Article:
Garments selection

Steps for the selection of

Protective Garments


Step 1: Hazard identification

What chemical hazard is it? Gas, liquid, vapor or particles?
Could a change of state of the dangerous substance occur during its use?
(eg from liquid to vapor)?
What are the levels of concentration, humidity, temperature and pressure?
Are there any additional hazards, such as risk of explosion, heat and flames, biohazard, etc.?

Step 2: Determine the minimum levels of protection required

When choosing protective garments, consider the type of exposure and identify the corresponding Type classification.
Analyze the results obtained from the tests for the Type of suit, the material and the seams indicated in the product documentation issued by the manufacturer.
Step 3: Toxicity Hazard Evaluation
It is essential to know the toxicity or consequences of exposure to hazard in both the short and long term.
Evaluate whether a suit that meets the requirements of a certain type constitutes sufficient protection.

Step 4: Determine material and seam protection performance requirements

It should be noted that chemical liquid penetration tests are performed in a period of time of only 60 seconds.
To assess whether the material protects the user for longer periods of time, the permeability data (collected from tests carried out over 8 hours) should be consulted.
Step 5: Determine mechanical performance requirements
An excellent protective barrier is only valid if it survives the working conditions
and remains intact for the duration of the task.
In addition, it is essential to choose the correct size to ensure correct protection. Suits that are too baggy or too tight should be avoided and ensure that the correct size is available. See instructions for use.
Step 6: Comfort Considerations
Protection is important, and so is comfort.
Identifying the right mechanical performance and protection features, while enhancing user comfort, can contribute to user satisfaction and productivity
Step 7: Identify the correct use of the product
The limitations of the product must be taken into account, since they can be a source of information for its correct use.
They can also raise important questions such as whether additional sealing is required, whether to consider grounding requirements, performance when exposed to temperatures, or whether a specific suit removal procedure needs to be shown to avoid contamination.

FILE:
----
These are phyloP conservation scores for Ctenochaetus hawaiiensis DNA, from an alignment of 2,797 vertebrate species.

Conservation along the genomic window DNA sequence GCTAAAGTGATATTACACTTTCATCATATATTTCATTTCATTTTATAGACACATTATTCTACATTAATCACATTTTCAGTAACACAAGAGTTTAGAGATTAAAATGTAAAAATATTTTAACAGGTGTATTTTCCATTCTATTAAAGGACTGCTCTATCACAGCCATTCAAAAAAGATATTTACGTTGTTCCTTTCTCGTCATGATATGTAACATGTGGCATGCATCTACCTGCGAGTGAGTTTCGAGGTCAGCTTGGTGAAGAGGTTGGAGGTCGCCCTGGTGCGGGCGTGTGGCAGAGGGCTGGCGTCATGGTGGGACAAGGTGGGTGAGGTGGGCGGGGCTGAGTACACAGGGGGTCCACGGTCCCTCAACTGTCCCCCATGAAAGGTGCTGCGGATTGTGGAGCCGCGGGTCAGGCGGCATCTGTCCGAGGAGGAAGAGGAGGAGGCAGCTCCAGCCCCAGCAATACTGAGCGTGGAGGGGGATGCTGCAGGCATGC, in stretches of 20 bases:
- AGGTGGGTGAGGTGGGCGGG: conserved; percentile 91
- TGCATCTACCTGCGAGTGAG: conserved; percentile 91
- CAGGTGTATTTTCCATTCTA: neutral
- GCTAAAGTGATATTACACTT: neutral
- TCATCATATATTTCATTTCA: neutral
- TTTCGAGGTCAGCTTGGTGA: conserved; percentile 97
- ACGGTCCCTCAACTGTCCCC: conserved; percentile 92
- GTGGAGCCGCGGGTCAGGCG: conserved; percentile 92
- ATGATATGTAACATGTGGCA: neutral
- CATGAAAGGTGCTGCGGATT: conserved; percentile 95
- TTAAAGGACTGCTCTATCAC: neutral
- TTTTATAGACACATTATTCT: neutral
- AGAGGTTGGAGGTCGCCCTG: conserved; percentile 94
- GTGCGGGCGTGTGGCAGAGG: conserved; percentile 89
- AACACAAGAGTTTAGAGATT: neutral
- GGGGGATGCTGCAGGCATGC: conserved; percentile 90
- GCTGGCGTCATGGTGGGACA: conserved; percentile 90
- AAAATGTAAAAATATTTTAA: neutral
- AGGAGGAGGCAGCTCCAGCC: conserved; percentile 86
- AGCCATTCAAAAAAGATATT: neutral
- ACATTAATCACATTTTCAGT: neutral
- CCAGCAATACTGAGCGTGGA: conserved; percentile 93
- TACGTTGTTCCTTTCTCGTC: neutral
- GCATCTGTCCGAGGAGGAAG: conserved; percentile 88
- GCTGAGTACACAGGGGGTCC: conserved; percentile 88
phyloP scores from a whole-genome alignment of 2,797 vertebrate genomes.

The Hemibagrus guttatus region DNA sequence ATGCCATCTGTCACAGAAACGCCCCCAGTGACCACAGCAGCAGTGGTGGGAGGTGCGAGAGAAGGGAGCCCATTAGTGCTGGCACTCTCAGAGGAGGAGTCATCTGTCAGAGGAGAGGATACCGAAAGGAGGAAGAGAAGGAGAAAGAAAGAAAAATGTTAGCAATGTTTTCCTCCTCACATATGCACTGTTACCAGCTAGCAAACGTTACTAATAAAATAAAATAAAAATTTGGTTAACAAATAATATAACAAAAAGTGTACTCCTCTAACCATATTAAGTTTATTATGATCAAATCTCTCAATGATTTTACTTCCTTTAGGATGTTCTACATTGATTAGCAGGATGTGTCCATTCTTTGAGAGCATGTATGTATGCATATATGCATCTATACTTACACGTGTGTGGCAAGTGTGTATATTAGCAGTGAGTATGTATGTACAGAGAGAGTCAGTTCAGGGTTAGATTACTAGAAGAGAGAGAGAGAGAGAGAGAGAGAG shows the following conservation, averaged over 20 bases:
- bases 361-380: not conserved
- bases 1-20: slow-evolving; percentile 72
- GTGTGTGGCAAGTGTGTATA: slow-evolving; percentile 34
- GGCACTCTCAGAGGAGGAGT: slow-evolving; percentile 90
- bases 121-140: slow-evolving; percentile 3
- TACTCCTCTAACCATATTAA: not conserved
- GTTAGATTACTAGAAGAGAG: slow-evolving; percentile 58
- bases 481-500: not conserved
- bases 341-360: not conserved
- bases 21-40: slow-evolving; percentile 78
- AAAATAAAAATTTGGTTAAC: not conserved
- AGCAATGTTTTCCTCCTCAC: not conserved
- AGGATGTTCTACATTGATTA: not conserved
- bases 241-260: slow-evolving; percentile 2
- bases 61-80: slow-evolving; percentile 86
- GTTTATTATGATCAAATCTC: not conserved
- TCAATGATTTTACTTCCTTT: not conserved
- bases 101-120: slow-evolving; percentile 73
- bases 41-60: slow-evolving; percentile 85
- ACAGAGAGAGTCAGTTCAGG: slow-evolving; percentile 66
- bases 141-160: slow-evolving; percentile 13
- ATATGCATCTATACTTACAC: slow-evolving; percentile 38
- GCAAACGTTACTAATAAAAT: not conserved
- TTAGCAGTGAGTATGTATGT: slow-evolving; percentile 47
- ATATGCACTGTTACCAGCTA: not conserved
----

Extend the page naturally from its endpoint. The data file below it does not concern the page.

Step 8: Wear and Tear Test
Once the selection is made
why not try on the coverall and evaluate its performance with the position?
Putting a product through wear and tear testing is a wise step in the selection process.

Protective Garments

The operators of any industry are exposed every day to different hazards that can threaten their safety or health while carrying out their work.

As a barrier to these hazards, the operator must be provided with the appropriate Protective Garments, which will depend on and be valued according to the type of work that is carried out.











It is important that the worker wears the garment specifically designed for the risks corresponding to his or her job, because a garment designed for a specific function may not be appropriate and may not protect in another similar situation. Furthermore, said protective garment, according to Royal Decree 773/1997, must be certified in accordance with the provisions of Regulation (EU) 2016/425.

All protective garments complies with the provisions of the UNE-EN ISO 13688 norm. Protective Garments General requirements, in addition to what is indicated in its specific standard.





Chemical protective garments

The function of garments for chemical and biological protection is to protect workers who work in environments where liquid or solid chemical products, asbestos, paints, oils, grease, viruses and pathogens carried in blood are handled or come into contact with any of the countless pollutants that exist today.

Tight and non-tight gas protection​

Type 1 & Type 2

UNE-EN 943-1:2015

Protective Garments against chemicals, liquids and gases, including liquid aerosols and solid particles. Part 1: Performance requirements for chemical protective suits, ventilated and non-ventilated, gas-tight (Type 1) and non-gas-tight (Type 2).

UNE-EN 943-2:2019

Protective Garments against chemicals, liquids and gases, including liquid aerosols and solid particles. Part 2: Performance requirements for gas-tight (Type 1) chemical protective suits intended for emergency equipment (ET).